Myocardium at Risk Is Associated With Adverse Clinical Events in Women but Not in Men, After Coronary Artery Bypass Grafting
CANADIAN JOURNAL OF CARDIOLOGY
2014; 30 (7): 808–13
Women undergoing coronary artery bypass grafting (CABG) are at increased risk for morbidity and mortality. Factors responsible for this observation include smaller coronary size and delayed presentation. To date, no studies have examined the effect of the degree of myocardium at risk (MAR) on the relationship between female sex and adverse postoperative events.Consecutive patients undergoing first-time isolated CABG at a single institution from 2002-2007 were identified. MAR was calculated using the weighted Duke Index and was categorized as low, moderate, or high. Multivariable logistic regression models were created to compare the impact of MAR on adverse clinical events.We identified 3741 patients, 3325 (89%) of whom had complete angiographic data. Women (n = 755) were older (P = 0.0001) and presented more often with hypertension (P = 0.0001), diabetes (P = 0.0001), heart failure (P = 0.0001), and an urgent/emergent situation (P = 0.002). After surgery, women experienced greater rates of adverse events (15.2% vs 9.3%; P = 0.0001). In a fully adjusted logistic regression model, the nested interaction of sex in MAR showed that women had a significantly greater risk of major adverse cardiovascular events (MACE) when MAR was high (odds ratio [OR], 1.9; 95% confidence interval [CI], 1.3-2.6; P = 0.0004). Greater severity of MAR emerged as an independent predictor of adverse events among women (high: OR, 2.9; 95% CI, 1.2-7.3; moderate: OR, 2.2; 95% CI, 0.8-5.7; low: OR, 1.0), but not among men.MAR was independently associated with higher rates of adverse events among women but not in men undergoing CABG. This finding may help explain differences in outcomes seen between women and men after revascularization.
View details for DOI 10.1016/j.cjca.2014.03.039
View details for Web of Science ID 000339981300015
View details for PubMedID 24880935
Knowledge, attitudes, and practice patterns in surgical management of bicuspid aortopathy: A survey of 100 cardiac surgeons
JOURNAL OF THORACIC AND CARDIOVASCULAR SURGERY
2013; 146 (5): 1033–40
Clinical practice guidelines have been established for surgical management of the aorta in bicuspid aortic valve disease. We hypothesized that surgeons' knowledge of and attitudes toward bicuspid aortic valve aortopathy influence their surgical approaches.We surveyed cardiac surgeons to probe the knowledge of, attitudes toward, and surgical management of bicuspid aortopathy. A total of 100 Canadian adult cardiac surgeons participated.Fifty-two percent of surgeons believed that the mechanism underlying aortic dilation in those with bicuspid aortic valve was due to an inherent genetic abnormality of the aorta, whereas only 2% believed that altered valve-related processes were involved in this process. Only a minority (15%) believed that bicuspid valve leaflet fusion type is associated with a unique pattern of aortic dilatation aortic phenotype. Sixty-five percent of surgeons recommended echocardiographic screening of first-degree relatives of patients with bicuspid aortic valve. Most surgeons (61%) elected to replace the aorta when the diameter is 45 mm or greater at the time of valve surgery. Fifty-five percent of surgeons surveyed suggested that in the absence of concomitant valvular disease, they would recommend ascending aortic replacement at a threshold of 50 mm or greater. Approximately one third of surgeons suggested that they would elect to replace a mildly dilated ascending aorta (40 mm) at the time of valve surgery. The most common surgical approach (61%) for combined valve and aortic surgery was aortic valve replacement and supracoronary replacement of the ascending aorta, and only a minority suggested the use of deep hypothermic circulatory arrest and open distal anastomosis. More aggressive approaches were favored with greater surgeon experience, and when circulatory arrest was chosen, the majority (68%) suggested they would use antegrade cerebral perfusion. In the setting of aortic insufficiency and a dilated aorta, 42% of surgeons suggested that they would perform valve-sparing surgery. Of note, 40% of respondents used an index measure of aortic size to body surface area in addition to absolute aortic diameter in assessing the threshold for intervention.This large survey uncovered significant gaps in the knowledge and attitudes of surgeons toward the diagnosis and management of bicuspid aortopathy, many of which were at odds with current guideline recommendations. Efforts to promote knowledge translation in this area are strongly encouraged.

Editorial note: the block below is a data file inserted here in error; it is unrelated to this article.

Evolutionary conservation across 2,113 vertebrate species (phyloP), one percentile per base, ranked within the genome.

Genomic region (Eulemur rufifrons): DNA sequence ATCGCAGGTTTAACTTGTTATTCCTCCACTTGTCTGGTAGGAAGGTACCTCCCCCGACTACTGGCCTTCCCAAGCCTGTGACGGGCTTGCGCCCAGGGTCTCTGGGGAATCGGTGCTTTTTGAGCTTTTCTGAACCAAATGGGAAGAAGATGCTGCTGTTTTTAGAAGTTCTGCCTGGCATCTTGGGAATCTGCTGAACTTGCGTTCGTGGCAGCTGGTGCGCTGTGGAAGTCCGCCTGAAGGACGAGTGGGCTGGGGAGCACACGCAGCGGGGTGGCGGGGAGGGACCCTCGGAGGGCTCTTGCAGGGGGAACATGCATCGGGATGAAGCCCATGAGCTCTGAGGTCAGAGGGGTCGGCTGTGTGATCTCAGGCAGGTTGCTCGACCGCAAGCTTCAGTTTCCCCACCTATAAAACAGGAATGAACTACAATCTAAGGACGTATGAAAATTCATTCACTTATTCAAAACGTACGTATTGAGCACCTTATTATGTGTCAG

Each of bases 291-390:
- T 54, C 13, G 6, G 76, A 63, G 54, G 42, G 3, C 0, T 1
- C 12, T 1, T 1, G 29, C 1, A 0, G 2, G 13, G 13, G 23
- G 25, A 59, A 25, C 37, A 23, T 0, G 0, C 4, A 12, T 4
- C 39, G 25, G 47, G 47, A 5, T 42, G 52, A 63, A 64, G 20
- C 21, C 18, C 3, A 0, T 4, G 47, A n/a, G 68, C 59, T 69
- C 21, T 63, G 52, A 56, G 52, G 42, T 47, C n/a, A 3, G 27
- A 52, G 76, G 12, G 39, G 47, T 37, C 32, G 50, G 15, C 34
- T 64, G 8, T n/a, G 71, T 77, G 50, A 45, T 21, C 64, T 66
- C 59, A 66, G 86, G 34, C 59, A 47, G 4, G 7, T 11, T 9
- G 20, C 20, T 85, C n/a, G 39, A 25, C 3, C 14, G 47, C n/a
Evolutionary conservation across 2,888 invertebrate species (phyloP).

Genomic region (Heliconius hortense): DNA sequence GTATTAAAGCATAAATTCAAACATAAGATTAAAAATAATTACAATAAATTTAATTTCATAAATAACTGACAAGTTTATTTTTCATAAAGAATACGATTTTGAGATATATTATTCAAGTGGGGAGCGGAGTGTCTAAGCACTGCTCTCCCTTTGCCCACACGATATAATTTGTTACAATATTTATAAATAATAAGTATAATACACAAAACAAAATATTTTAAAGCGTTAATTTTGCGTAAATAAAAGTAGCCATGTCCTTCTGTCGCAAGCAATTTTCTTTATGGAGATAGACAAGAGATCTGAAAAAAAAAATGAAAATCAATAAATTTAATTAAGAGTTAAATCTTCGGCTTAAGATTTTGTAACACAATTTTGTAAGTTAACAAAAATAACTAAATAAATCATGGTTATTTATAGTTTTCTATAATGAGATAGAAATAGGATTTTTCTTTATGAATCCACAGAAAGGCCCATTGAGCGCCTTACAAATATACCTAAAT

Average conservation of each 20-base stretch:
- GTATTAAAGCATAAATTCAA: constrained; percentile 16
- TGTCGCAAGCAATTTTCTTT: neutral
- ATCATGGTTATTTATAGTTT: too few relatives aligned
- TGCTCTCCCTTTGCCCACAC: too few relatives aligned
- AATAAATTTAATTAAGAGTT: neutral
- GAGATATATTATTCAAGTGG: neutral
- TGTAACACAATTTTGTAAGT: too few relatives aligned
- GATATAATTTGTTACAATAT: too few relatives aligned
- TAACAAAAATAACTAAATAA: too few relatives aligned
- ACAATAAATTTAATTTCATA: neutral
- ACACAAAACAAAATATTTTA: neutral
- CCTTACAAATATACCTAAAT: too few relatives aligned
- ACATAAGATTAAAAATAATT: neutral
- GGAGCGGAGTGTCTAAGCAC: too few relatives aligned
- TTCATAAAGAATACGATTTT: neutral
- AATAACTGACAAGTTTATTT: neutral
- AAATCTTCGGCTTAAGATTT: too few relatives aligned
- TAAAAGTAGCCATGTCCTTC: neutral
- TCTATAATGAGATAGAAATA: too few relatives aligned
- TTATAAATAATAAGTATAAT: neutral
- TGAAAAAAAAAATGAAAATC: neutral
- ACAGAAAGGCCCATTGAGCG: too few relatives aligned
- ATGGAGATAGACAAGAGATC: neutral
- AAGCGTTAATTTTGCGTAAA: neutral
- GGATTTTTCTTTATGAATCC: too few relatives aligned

View details for DOI 10.1016/j.jtcvs.2013.06.037
View details for Web of Science ID 000325603300008
View details for PubMedID 23988289
Evaluating the Effect of Three-Dimensional Visualization on Force Application and Performance Time During Robotics-Assisted Mitral Valve Repair
INNOVATIONS-TECHNOLOGY AND TECHNIQUES IN CARDIOTHORACIC AND VASCULAR SURGERY
2013; 8 (3): 199–205